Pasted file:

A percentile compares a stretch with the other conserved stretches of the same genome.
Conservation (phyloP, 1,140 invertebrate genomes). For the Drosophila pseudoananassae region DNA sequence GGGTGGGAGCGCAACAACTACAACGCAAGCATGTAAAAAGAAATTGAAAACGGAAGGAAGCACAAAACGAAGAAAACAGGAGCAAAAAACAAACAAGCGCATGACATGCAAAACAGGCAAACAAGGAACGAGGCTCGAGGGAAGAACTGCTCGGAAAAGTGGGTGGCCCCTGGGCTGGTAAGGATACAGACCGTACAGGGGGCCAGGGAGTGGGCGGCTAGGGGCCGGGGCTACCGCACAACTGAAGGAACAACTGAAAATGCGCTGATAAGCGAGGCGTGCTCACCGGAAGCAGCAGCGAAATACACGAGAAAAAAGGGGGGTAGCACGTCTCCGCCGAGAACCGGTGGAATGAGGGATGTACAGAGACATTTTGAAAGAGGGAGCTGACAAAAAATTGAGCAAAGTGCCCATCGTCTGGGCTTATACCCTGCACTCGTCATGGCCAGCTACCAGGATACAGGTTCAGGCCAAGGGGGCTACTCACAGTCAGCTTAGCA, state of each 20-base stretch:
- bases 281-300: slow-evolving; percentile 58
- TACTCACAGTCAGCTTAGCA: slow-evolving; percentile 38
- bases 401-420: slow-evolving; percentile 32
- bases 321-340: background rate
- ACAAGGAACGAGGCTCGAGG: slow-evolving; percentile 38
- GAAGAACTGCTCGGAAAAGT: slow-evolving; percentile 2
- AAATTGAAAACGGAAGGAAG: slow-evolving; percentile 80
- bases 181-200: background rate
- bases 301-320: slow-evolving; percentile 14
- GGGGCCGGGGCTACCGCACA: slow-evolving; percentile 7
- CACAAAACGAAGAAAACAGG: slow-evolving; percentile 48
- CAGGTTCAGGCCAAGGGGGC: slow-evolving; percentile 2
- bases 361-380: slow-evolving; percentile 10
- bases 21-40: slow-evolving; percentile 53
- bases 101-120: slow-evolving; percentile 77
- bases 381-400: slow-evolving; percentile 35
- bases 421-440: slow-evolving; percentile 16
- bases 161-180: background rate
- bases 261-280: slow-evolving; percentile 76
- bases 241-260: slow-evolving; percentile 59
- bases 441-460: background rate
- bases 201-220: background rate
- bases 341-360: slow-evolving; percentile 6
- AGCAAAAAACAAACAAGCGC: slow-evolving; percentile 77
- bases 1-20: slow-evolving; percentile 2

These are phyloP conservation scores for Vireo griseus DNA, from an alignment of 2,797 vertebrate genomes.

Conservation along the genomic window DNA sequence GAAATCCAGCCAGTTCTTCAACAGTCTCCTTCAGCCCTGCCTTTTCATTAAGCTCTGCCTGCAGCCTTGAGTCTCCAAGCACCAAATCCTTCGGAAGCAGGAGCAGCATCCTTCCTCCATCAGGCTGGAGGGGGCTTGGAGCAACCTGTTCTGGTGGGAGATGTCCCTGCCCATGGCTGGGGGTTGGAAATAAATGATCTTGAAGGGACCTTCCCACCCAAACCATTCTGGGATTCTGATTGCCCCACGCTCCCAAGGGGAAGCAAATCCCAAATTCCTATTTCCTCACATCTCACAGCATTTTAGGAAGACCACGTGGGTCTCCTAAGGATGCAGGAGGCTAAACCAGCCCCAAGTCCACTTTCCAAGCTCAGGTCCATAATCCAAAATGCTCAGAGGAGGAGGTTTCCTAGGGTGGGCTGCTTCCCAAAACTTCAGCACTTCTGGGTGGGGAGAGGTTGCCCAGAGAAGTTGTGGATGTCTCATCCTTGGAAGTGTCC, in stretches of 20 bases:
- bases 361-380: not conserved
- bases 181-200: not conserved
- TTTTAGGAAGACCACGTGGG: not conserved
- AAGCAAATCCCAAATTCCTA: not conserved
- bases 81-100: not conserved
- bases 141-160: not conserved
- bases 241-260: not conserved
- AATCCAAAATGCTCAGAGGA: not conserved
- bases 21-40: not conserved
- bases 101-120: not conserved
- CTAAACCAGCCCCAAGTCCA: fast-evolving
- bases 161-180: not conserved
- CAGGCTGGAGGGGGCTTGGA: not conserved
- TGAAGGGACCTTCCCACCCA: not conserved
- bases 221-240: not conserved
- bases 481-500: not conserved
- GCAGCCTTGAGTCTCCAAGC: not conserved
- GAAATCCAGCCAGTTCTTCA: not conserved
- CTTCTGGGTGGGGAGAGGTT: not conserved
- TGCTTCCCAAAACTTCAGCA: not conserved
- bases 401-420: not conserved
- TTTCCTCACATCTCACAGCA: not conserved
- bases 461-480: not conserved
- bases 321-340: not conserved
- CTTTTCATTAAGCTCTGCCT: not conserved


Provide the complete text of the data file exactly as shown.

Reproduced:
A percentile compares a stretch with the other conserved stretches of the same genome.
Conservation (phyloP, 1,140 invertebrate genomes). For the Drosophila pseudoananassae region DNA sequence GGGTGGGAGCGCAACAACTACAACGCAAGCATGTAAAAAGAAATTGAAAACGGAAGGAAGCACAAAACGAAGAAAACAGGAGCAAAAAACAAACAAGCGCATGACATGCAAAACAGGCAAACAAGGAACGAGGCTCGAGGGAAGAACTGCTCGGAAAAGTGGGTGGCCCCTGGGCTGGTAAGGATACAGACCGTACAGGGGGCCAGGGAGTGGGCGGCTAGGGGCCGGGGCTACCGCACAACTGAAGGAACAACTGAAAATGCGCTGATAAGCGAGGCGTGCTCACCGGAAGCAGCAGCGAAATACACGAGAAAAAAGGGGGGTAGCACGTCTCCGCCGAGAACCGGTGGAATGAGGGATGTACAGAGACATTTTGAAAGAGGGAGCTGACAAAAAATTGAGCAAAGTGCCCATCGTCTGGGCTTATACCCTGCACTCGTCATGGCCAGCTACCAGGATACAGGTTCAGGCCAAGGGGGCTACTCACAGTCAGCTTAGCA, state of each 20-base stretch:
- bases 281-300: slow-evolving; percentile 58
- TACTCACAGTCAGCTTAGCA: slow-evolving; percentile 38
- bases 401-420: slow-evolving; percentile 32
- bases 321-340: background rate
- ACAAGGAACGAGGCTCGAGG: slow-evolving; percentile 38
- GAAGAACTGCTCGGAAAAGT: slow-evolving; percentile 2
- AAATTGAAAACGGAAGGAAG: slow-evolving; percentile 80
- bases 181-200: background rate
- bases 301-320: slow-evolving; percentile 14
- GGGGCCGGGGCTACCGCACA: slow-evolving; percentile 7
- CACAAAACGAAGAAAACAGG: slow-evolving; percentile 48
- CAGGTTCAGGCCAAGGGGGC: slow-evolving; percentile 2
- bases 361-380: slow-evolving; percentile 10
- bases 21-40: slow-evolving; percentile 53
- bases 101-120: slow-evolving; percentile 77
- bases 381-400: slow-evolving; percentile 35
- bases 421-440: slow-evolving; percentile 16
- bases 161-180: background rate
- bases 261-280: slow-evolving; percentile 76
- bases 241-260: slow-evolving; percentile 59
- bases 441-460: background rate
- bases 201-220: background rate
- bases 341-360: slow-evolving; percentile 6
- AGCAAAAAACAAACAAGCGC: slow-evolving; percentile 77
- bases 1-20: slow-evolving; percentile 2

These are phyloP conservation scores for Vireo griseus DNA, from an alignment of 2,797 vertebrate genomes.

Conservation along the genomic window DNA sequence GAAATCCAGCCAGTTCTTCAACAGTCTCCTTCAGCCCTGCCTTTTCATTAAGCTCTGCCTGCAGCCTTGAGTCTCCAAGCACCAAATCCTTCGGAAGCAGGAGCAGCATCCTTCCTCCATCAGGCTGGAGGGGGCTTGGAGCAACCTGTTCTGGTGGGAGATGTCCCTGCCCATGGCTGGGGGTTGGAAATAAATGATCTTGAAGGGACCTTCCCACCCAAACCATTCTGGGATTCTGATTGCCCCACGCTCCCAAGGGGAAGCAAATCCCAAATTCCTATTTCCTCACATCTCACAGCATTTTAGGAAGACCACGTGGGTCTCCTAAGGATGCAGGAGGCTAAACCAGCCCCAAGTCCACTTTCCAAGCTCAGGTCCATAATCCAAAATGCTCAGAGGAGGAGGTTTCCTAGGGTGGGCTGCTTCCCAAAACTTCAGCACTTCTGGGTGGGGAGAGGTTGCCCAGAGAAGTTGTGGATGTCTCATCCTTGGAAGTGTCC, in stretches of 20 bases:
- bases 361-380: not conserved
- bases 181-200: not conserved
- TTTTAGGAAGACCACGTGGG: not conserved
- AAGCAAATCCCAAATTCCTA: not conserved
- bases 81-100: not conserved
- bases 141-160: not conserved
- bases 241-260: not conserved
- AATCCAAAATGCTCAGAGGA: not conserved
- bases 21-40: not conserved
- bases 101-120: not conserved
- CTAAACCAGCCCCAAGTCCA: fast-evolving
- bases 161-180: not conserved
- CAGGCTGGAGGGGGCTTGGA: not conserved
- TGAAGGGACCTTCCCACCCA: not conserved
- bases 221-240: not conserved
- bases 481-500: not conserved
- GCAGCCTTGAGTCTCCAAGC: not conserved
- GAAATCCAGCCAGTTCTTCA: not conserved
- CTTCTGGGTGGGGAGAGGTT: not conserved
- TGCTTCCCAAAACTTCAGCA: not conserved
- bases 401-420: not conserved
- TTTCCTCACATCTCACAGCA: not conserved
- bases 461-480: not conserved
- bases 321-340: not conserved
- CTTTTCATTAAGCTCTGCCT: not conserved